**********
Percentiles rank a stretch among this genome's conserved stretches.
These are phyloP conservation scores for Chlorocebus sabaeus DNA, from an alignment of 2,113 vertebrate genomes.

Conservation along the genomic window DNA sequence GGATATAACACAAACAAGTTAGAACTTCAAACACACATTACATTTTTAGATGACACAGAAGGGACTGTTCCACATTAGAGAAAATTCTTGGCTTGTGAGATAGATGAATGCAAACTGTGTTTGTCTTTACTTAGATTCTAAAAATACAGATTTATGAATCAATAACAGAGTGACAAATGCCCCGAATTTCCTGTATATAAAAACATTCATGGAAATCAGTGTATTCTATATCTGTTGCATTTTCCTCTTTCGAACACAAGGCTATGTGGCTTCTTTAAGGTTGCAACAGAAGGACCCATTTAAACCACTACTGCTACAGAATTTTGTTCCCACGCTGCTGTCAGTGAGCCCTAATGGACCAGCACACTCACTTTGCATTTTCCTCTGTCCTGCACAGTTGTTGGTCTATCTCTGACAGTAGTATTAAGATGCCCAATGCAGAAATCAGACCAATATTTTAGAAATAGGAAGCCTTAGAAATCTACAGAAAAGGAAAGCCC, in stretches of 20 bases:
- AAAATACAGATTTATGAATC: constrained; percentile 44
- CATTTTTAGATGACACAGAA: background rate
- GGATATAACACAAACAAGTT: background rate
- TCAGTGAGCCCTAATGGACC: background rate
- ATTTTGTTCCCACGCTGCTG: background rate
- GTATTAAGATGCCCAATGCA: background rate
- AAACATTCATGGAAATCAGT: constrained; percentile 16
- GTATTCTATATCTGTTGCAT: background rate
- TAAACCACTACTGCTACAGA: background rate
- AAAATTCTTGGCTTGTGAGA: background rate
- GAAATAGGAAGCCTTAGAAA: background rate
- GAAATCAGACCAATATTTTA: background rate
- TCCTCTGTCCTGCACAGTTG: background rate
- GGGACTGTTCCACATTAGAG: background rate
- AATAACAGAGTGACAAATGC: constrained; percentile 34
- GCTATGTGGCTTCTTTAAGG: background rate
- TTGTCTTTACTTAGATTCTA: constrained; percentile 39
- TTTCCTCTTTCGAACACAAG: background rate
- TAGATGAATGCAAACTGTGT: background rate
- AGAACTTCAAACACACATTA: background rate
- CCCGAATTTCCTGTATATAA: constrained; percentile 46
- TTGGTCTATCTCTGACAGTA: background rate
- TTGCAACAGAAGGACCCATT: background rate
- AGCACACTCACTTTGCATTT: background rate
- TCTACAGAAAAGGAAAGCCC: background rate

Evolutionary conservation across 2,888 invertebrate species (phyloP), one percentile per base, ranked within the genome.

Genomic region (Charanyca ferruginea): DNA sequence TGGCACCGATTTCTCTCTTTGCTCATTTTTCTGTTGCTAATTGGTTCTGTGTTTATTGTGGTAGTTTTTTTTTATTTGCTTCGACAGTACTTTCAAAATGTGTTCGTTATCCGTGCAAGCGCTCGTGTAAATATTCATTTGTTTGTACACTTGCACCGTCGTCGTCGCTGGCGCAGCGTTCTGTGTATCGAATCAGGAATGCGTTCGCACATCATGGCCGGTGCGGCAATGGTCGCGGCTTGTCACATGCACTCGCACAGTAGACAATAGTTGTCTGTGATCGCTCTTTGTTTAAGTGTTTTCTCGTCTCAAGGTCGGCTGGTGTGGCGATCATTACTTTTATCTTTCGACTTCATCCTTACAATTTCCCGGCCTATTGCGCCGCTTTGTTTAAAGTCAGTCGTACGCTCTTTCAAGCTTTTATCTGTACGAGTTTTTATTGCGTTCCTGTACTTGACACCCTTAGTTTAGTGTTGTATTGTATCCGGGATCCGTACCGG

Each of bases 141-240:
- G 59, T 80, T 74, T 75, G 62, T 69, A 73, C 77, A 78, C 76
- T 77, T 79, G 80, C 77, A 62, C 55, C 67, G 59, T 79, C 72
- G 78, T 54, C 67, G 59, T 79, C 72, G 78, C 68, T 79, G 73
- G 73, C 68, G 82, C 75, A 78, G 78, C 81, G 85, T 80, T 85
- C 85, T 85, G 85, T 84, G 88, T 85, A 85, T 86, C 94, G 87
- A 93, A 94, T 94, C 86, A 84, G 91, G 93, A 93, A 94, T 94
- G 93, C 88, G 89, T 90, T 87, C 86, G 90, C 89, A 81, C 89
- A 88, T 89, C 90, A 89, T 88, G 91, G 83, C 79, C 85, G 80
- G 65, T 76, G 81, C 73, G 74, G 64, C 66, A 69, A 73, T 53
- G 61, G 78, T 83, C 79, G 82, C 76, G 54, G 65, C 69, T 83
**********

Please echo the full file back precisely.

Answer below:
Percentiles rank a stretch among this genome's conserved stretches.
These are phyloP conservation scores for Chlorocebus sabaeus DNA, from an alignment of 2,113 vertebrate genomes.

Conservation along the genomic window DNA sequence GGATATAACACAAACAAGTTAGAACTTCAAACACACATTACATTTTTAGATGACACAGAAGGGACTGTTCCACATTAGAGAAAATTCTTGGCTTGTGAGATAGATGAATGCAAACTGTGTTTGTCTTTACTTAGATTCTAAAAATACAGATTTATGAATCAATAACAGAGTGACAAATGCCCCGAATTTCCTGTATATAAAAACATTCATGGAAATCAGTGTATTCTATATCTGTTGCATTTTCCTCTTTCGAACACAAGGCTATGTGGCTTCTTTAAGGTTGCAACAGAAGGACCCATTTAAACCACTACTGCTACAGAATTTTGTTCCCACGCTGCTGTCAGTGAGCCCTAATGGACCAGCACACTCACTTTGCATTTTCCTCTGTCCTGCACAGTTGTTGGTCTATCTCTGACAGTAGTATTAAGATGCCCAATGCAGAAATCAGACCAATATTTTAGAAATAGGAAGCCTTAGAAATCTACAGAAAAGGAAAGCCC, in stretches of 20 bases:
- AAAATACAGATTTATGAATC: constrained; percentile 44
- CATTTTTAGATGACACAGAA: background rate
- GGATATAACACAAACAAGTT: background rate
- TCAGTGAGCCCTAATGGACC: background rate
- ATTTTGTTCCCACGCTGCTG: background rate
- GTATTAAGATGCCCAATGCA: background rate
- AAACATTCATGGAAATCAGT: constrained; percentile 16
- GTATTCTATATCTGTTGCAT: background rate
- TAAACCACTACTGCTACAGA: background rate
- AAAATTCTTGGCTTGTGAGA: background rate
- GAAATAGGAAGCCTTAGAAA: background rate
- GAAATCAGACCAATATTTTA: background rate
- TCCTCTGTCCTGCACAGTTG: background rate
- GGGACTGTTCCACATTAGAG: background rate
- AATAACAGAGTGACAAATGC: constrained; percentile 34
- GCTATGTGGCTTCTTTAAGG: background rate
- TTGTCTTTACTTAGATTCTA: constrained; percentile 39
- TTTCCTCTTTCGAACACAAG: background rate
- TAGATGAATGCAAACTGTGT: background rate
- AGAACTTCAAACACACATTA: background rate
- CCCGAATTTCCTGTATATAA: constrained; percentile 46
- TTGGTCTATCTCTGACAGTA: background rate
- TTGCAACAGAAGGACCCATT: background rate
- AGCACACTCACTTTGCATTT: background rate
- TCTACAGAAAAGGAAAGCCC: background rate

Evolutionary conservation across 2,888 invertebrate species (phyloP), one percentile per base, ranked within the genome.

Genomic region (Charanyca ferruginea): DNA sequence TGGCACCGATTTCTCTCTTTGCTCATTTTTCTGTTGCTAATTGGTTCTGTGTTTATTGTGGTAGTTTTTTTTTATTTGCTTCGACAGTACTTTCAAAATGTGTTCGTTATCCGTGCAAGCGCTCGTGTAAATATTCATTTGTTTGTACACTTGCACCGTCGTCGTCGCTGGCGCAGCGTTCTGTGTATCGAATCAGGAATGCGTTCGCACATCATGGCCGGTGCGGCAATGGTCGCGGCTTGTCACATGCACTCGCACAGTAGACAATAGTTGTCTGTGATCGCTCTTTGTTTAAGTGTTTTCTCGTCTCAAGGTCGGCTGGTGTGGCGATCATTACTTTTATCTTTCGACTTCATCCTTACAATTTCCCGGCCTATTGCGCCGCTTTGTTTAAAGTCAGTCGTACGCTCTTTCAAGCTTTTATCTGTACGAGTTTTTATTGCGTTCCTGTACTTGACACCCTTAGTTTAGTGTTGTATTGTATCCGGGATCCGTACCGG

Each of bases 141-240:
- G 59, T 80, T 74, T 75, G 62, T 69, A 73, C 77, A 78, C 76
- T 77, T 79, G 80, C 77, A 62, C 55, C 67, G 59, T 79, C 72
- G 78, T 54, C 67, G 59, T 79, C 72, G 78, C 68, T 79, G 73
- G 73, C 68, G 82, C 75, A 78, G 78, C 81, G 85, T 80, T 85
- C 85, T 85, G 85, T 84, G 88, T 85, A 85, T 86, C 94, G 87
- A 93, A 94, T 94, C 86, A 84, G 91, G 93, A 93, A 94, T 94
- G 93, C 88, G 89, T 90, T 87, C 86, G 90, C 89, A 81, C 89
- A 88, T 89, C 90, A 89, T 88, G 91, G 83, C 79, C 85, G 80
- G 65, T 76, G 81, C 73, G 74, G 64, C 66, A 69, A 73, T 53
- G 61, G 78, T 83, C 79, G 82, C 76, G 54, G 65, C 69, T 83